Let me tell you about the Easter Triduum. The word means “three days” in Latin, and it means the three days that are, essentially, the High Holy Days of Christianity: Holy Thursday (or Maundy Thursday in some traditions, from the Latin Mandatum), on which Christ celebrated the Last Supper and was handed over; Good Friday, on which he was crucified and died; and Holy Saturday, the day he was in the tomb and the night of his resurrection.
Here’s the thing about Triduum: it’s all one extended liturgy. I think this is so exciting and so important in understanding what happens at church on these days: it drives me crazy that it’s not taught to all of us as children. It’s not three separate and distinct services, even though we go home in between them; and if you pay close attention to what happens, you’ll see the clues that indicate this is one extended liturgy that is simply suspended at the end of one service, and is resumed at the beginning of the next. During the Easter Triduum, we inhabit a sacred time that brings us into the heart of our faith. The Triduum liturgy unpacks and elaborates what we do at Mass every Sunday: or rather, what we do at Mass every Sunday is a compressed, abridged edition of what we celebrate during Triduum. This was one of the great liturgical renewals of Vatican II, together with the recovery of the Rite of Christian Initiation for Adults (RCIA), with its extended catechumenate, various Lenten rites, and culmination with the sacraments of initiation at the Easter Vigil on Saturday night.
If you are looking for a way to deepen or enliven your faith, consider participating in the liturgy of the Triduum this year.
Let me tell you about the shape of this extended liturgy:
On Thursday night, we celebrate the Mass of the Lord’s Supper, remembering the Lord’s command (mandatum) to serve each other with a ritual enactment of his washing the feet of the disciples. We also receive the three sacred oils that were blessed by the bishop in the cathedral earlier this week: these oils will be used for the sacraments of initiation and anointing during the coming year.
After the distribution of communion, the blessed sacrament is processed to an “altar of repose” — a separate altar and tabernacle from where it is usually reserved (if your church is lucky enough to be able to support this; otherwise it is processed away and back again so that we have the ritual sense of movement) accompanied by a song of praise, traditionally Pange Lingua. This is an enactment of what we heard in the Passion reading on Sunday: Then, after singing a hymn, they went out to the Mount of Olives.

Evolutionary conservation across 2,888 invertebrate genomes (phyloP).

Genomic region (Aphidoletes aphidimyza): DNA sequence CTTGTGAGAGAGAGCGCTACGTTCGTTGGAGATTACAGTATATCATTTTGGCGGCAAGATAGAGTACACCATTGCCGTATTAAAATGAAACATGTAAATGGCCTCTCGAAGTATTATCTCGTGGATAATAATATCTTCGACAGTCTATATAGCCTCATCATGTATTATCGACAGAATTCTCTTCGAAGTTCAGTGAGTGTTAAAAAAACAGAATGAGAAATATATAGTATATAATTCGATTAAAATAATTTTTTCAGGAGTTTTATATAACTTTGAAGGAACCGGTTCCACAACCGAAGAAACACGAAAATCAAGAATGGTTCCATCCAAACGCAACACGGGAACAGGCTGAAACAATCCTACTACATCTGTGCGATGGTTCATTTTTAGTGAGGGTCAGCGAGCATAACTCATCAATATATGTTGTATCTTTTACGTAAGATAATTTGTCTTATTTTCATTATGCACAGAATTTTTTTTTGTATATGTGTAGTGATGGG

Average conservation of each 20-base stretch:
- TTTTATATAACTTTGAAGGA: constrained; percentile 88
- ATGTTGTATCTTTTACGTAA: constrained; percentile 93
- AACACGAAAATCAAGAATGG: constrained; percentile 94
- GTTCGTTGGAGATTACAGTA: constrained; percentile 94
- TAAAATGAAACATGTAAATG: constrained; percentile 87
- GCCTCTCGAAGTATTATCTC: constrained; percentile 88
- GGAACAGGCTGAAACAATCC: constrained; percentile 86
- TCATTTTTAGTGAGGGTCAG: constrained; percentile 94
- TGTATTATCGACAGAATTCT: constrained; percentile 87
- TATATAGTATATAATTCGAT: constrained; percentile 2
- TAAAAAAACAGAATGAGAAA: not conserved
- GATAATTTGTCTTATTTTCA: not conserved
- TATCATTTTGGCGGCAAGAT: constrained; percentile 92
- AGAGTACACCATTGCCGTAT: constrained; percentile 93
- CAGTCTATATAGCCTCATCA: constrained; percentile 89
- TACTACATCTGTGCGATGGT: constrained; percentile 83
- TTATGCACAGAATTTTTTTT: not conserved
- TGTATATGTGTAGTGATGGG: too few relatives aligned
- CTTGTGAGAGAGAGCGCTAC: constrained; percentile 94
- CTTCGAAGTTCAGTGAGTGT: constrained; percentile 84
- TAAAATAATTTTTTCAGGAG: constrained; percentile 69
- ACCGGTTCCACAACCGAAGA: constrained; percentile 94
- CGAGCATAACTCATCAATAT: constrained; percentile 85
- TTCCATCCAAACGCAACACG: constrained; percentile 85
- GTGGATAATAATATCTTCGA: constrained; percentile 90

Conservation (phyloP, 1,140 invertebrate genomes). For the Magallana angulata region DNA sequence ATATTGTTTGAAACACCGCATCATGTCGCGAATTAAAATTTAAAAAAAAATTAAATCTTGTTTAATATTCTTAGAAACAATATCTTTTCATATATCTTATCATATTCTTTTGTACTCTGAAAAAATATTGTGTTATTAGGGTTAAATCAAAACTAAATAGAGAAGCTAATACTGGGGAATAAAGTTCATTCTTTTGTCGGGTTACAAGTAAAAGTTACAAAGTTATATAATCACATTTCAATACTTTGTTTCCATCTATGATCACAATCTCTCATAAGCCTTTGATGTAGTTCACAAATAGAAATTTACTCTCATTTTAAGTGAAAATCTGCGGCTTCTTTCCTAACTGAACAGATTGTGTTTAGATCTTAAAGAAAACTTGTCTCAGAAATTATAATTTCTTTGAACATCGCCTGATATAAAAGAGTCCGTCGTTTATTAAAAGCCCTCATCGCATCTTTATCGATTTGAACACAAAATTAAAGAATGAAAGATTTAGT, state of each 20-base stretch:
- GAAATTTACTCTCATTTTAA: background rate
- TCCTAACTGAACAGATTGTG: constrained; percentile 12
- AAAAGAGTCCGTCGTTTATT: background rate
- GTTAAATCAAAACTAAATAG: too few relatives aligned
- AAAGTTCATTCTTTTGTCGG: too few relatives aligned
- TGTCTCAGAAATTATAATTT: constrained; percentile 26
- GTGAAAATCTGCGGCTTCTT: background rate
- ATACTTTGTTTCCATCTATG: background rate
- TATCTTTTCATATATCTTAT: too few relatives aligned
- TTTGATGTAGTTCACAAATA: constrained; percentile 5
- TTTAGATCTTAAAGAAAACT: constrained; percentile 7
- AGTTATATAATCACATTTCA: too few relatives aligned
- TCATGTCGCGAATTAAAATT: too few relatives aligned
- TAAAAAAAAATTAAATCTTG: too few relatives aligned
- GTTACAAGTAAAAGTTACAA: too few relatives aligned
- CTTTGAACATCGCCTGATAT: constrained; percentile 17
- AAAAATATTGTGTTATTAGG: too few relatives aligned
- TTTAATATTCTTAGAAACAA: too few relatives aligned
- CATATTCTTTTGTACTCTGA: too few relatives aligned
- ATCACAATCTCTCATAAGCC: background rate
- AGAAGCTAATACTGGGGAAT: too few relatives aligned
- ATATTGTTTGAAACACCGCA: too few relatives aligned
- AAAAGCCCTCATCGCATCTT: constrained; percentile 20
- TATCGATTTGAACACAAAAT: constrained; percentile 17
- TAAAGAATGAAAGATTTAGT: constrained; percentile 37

Here, we are invited to keep watch with the Lord on the night before he died, in silent prayer: staying awake with him, as Peter, James, and John did not. So there is no dismissal rite; people just trickle away, after spending as much or as little time in prayer as they can or feel moved to.
On Friday, we gather again at church, and when it’s time to start, there is no opening procession and no normal opening rite: the priest enters in silence, and prostrates himself in silence, followed by a brief collect that opens the Liturgy of the Word. Here, we enter deeply into the story of the Lord’s Passion, followed by the veneration of the cross, and an extended form of the general intercessions (aka petition prayers, but in this form you can see why they are properly called general intercessions).
This is not a Mass. There is no eucharistic prayer. After the Lord’s prayer, communion is distributed from the reserved sacrament. Following the prayer after communion, the priest simply leaves, and then so do the rest of us: again, there is no dismissal rite. (See what I mean about the clues?)
On Saturday night, ideally, we gather at the church but not in the church. Ideally, we gather outside, around a bonfire (or a token substitute for one, if necessary): light in the darkness. The new Easter Candle is blessed, and lit from the fire. It leads the procession into the church, followed by the priest and other ministers, the elect (those about to be baptized and confirmed) and their sponsors, and then the rest of us. Everyone has a candle: the candlelight spreads through the assembly as the fire is shared from the Easter candle and passed along. In candlelight, we hear the Exultet sung, and then settle in for an extended Liturgy of the Word, a storytelling that re-tells some of the significant stories of salvation history, culminating with the singing of the Alleluia for the first time since Ash Wednesday and the reading of the gospel. After the homily, the sacraments of baptism and confirmation are celebrated for the elect, and the celebration of the eucharist that follows completes their initiation as Catholic Christians. Finally, at the end of this service, the Triduum liturgy concludes with a dismissal rite of solemn blessing and a closing hymn.
I attended my first Easter Vigil when I was 17, out of curiosity about the “candlelight vigil” described in the bulletin, and fell in love with this wonderful celebration. If you’ve never been to the Triduum liturgy, I hope I’ve explained why it is worth going, and enlivened a desire to go, if you can.
If you are not Roman Catholic and your tradition celebrates the Easter Triduum, I would love to hear about how it is done in your church.